fade, but as it actually is. Our opinions, our senses often deceive us and
we discern very little.

What good is much discussion of involved and obscure matters when our
ignorance of them will not be held against us on Judgment Day? Neglect of
things which are profitable and necessary and undue concern with those which
are irrelevant and harmful, are great folly.

We have eyes and do not see.

What, therefore, have we to do with questions of philosophy? He to whom the
Eternal Word speaks is free from theorizing. For from this Word are all
things and of Him all things speak—the Beginning Who also speaks to us.
Without this Word no man understands or judges aright. He to whom it becomes
everything, who traces all things to it and who sees all things in it, may
ease his heart and remain at peace with God.

O God, You Who are the truth, make me one with You in love everlasting. I am
often wearied by the many things I hear and read, but in You is all that I
long for. Let the learned be still, let all creatures be silent before You;
You alone speak to me.

The more recollected a man is, and the more simple of heart he becomes, the
easier he understands sublime things, for he receives the light of knowledge
from above. The pure, simple, and steadfast spirit is not distracted by many
labors, for he does them all for the honor of God. And since he enjoys
interior peace he seeks no selfish end in anything. What, indeed, gives more
trouble and affliction than uncontrolled desires of the heart?

A good and devout man arranges in his mind the things he has to do, not
according to the whims of evil inclination but according to the dictates of
right reason. Who is forced to struggle more than he who tries to master
himself? This ought to be our purpose, then: to conquer self, to become
stronger each day, to advance in virtue.

Every perfection in this life has some imperfection mixed with it and no
learning of ours is without some darkness. Humble knowledge of self is a
surer path to God than the ardent pursuit of learning. Not that learning is
to be considered evil, or knowledge, which is good in itself and so ordained
by God; but a clean conscience and virtuous life ought always to be
preferred. Many often err and accomplish little or nothing because they try
to become learned rather than to live well.

If men used as much care in uprooting vices and implanting virtues as they
do in discussing problems, there would not be so much evil and scandal in
the world, or such laxity in religious organizations. On the day of
judgment, surely, we shall not be asked what we have read but what we have
done; not how well we have spoken but how well we have lived.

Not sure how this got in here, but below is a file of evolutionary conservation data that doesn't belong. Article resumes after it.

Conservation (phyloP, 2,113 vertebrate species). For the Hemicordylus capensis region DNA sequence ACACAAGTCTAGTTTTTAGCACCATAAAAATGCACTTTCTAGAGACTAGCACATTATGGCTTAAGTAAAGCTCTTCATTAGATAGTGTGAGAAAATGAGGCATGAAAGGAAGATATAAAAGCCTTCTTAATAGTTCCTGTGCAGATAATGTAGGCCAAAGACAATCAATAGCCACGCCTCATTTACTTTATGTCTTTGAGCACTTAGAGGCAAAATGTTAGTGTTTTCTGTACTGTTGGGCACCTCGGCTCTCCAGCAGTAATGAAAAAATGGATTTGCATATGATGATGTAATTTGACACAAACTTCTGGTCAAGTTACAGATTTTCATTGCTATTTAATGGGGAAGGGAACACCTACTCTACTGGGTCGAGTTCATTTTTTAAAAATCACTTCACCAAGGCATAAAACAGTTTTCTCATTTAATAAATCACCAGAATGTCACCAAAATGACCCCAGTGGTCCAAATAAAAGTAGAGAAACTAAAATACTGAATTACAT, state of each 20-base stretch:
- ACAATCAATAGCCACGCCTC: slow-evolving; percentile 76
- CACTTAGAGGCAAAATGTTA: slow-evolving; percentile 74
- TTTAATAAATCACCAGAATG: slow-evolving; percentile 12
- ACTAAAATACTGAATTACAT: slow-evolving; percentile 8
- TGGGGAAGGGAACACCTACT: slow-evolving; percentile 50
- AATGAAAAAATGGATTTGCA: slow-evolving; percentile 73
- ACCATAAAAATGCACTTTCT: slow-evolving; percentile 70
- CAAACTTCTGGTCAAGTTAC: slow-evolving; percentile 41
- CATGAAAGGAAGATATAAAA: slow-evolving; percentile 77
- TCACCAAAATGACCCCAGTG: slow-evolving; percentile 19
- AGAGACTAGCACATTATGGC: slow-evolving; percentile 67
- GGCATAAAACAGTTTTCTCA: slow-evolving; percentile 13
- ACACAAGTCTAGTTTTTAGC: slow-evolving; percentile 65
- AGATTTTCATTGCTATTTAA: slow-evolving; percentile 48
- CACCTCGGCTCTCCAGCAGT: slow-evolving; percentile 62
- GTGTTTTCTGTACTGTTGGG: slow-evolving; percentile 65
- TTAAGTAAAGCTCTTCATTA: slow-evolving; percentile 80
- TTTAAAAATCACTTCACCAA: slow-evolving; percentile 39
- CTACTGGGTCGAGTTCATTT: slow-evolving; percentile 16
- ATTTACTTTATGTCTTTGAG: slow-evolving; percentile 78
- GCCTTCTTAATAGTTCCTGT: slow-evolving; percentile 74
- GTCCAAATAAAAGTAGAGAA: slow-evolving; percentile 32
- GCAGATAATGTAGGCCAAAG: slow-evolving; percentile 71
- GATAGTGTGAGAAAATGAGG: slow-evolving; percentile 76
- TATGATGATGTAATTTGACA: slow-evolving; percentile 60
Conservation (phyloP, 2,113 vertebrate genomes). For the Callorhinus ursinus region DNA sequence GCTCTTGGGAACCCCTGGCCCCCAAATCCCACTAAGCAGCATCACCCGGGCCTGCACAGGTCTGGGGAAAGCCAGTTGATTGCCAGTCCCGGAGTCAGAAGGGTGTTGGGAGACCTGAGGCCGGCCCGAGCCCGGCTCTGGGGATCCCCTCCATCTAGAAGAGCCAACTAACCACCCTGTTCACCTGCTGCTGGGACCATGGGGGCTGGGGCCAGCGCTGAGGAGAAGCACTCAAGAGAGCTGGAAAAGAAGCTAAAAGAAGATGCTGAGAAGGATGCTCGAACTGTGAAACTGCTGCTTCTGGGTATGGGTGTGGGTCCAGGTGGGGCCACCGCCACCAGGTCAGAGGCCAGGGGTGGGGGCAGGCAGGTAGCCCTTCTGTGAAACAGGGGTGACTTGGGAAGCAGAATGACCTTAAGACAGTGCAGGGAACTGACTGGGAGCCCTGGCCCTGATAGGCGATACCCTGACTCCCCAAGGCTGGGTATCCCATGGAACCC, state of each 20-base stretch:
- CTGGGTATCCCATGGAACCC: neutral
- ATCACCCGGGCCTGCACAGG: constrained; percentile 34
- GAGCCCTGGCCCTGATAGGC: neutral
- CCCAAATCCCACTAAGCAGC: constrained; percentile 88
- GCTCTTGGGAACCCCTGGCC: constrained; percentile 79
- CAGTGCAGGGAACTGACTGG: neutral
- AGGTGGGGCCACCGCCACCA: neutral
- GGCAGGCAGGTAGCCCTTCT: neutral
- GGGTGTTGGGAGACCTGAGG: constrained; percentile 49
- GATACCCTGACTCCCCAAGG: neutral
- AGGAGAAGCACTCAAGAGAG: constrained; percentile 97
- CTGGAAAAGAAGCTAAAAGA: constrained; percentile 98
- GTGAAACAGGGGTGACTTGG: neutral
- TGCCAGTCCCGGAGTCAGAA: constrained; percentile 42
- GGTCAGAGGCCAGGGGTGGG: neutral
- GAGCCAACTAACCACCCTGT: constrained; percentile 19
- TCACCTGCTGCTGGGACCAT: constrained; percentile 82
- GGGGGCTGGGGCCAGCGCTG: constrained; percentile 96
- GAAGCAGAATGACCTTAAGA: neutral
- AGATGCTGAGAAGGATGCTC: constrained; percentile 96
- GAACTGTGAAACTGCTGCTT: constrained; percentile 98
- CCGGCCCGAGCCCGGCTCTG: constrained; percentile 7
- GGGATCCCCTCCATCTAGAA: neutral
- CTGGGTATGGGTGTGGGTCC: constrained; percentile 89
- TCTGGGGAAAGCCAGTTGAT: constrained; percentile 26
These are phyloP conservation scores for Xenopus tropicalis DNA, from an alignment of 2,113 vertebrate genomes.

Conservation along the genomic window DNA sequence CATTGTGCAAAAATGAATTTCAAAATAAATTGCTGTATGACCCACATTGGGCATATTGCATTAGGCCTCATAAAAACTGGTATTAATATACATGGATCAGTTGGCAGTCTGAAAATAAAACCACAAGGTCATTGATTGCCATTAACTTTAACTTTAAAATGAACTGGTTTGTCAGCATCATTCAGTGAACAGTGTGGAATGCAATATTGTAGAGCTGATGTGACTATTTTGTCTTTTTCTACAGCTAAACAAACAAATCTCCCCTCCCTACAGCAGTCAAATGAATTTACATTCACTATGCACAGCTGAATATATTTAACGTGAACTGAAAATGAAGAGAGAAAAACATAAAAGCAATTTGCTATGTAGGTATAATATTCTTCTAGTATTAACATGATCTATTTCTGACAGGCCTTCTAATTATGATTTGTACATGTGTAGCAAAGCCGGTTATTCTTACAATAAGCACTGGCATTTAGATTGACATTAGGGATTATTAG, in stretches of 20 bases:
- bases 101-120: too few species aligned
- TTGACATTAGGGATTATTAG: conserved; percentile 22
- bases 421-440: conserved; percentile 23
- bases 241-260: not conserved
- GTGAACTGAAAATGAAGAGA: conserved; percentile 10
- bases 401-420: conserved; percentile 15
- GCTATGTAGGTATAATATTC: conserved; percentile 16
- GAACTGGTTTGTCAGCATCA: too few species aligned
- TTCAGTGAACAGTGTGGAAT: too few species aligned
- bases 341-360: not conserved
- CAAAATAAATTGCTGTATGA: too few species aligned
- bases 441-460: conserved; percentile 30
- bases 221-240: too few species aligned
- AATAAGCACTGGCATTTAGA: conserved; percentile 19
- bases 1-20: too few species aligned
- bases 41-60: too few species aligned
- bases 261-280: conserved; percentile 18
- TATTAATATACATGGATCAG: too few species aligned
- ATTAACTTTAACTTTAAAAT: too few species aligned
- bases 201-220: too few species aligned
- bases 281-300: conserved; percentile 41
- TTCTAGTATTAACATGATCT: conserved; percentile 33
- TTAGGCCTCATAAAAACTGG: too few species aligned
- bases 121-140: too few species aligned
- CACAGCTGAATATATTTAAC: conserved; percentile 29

Tell me, where now are all the masters and teachers whom you knew so well in
life and who were famous for their learning? Others have already taken their
places and I know not whether they ever think of their predecessors. During
life they seemed to be something; now they are seldom remembered. How
quickly the glory of the world passes away! If only their lives had kept
pace with their learning, then their study and reading would have been worth

How many there are who perish because of vain worldly knowledge and too
little care for serving God. They became vain in their own conceits because
they chose to be great rather than humble.

He is truly great who has great charity. He is truly great who is little in
his own eyes and makes nothing of the highest honor. He is truly wise who
looks upon all earthly things as folly that he may gain Christ. He who does
God’s will and renounces his own is truly very learned.



The Fourth Chapter

Prudence in Action

DO NOT yield to every impulse and suggestion but consider things carefully
and patiently in the light of God’s will. For very often, sad to say, we are
so weak that we believe and speak evil of others rather than good. Perfect
men, however, do not readily believe every talebearer, because they know
that human frailty is prone to evil and is likely to appear in speech.

Not to act rashly or to cling obstinately to one’s opinion, not to believe
everything people say or to spread abroad the gossip one has heard, is great

Take counsel with a wise and conscientious man. Seek the advice of your
betters in preference to following your own inclinations.

A good life makes a man wise according to God and gives him experience in
many things, for the more humble he is and the more subject to God, the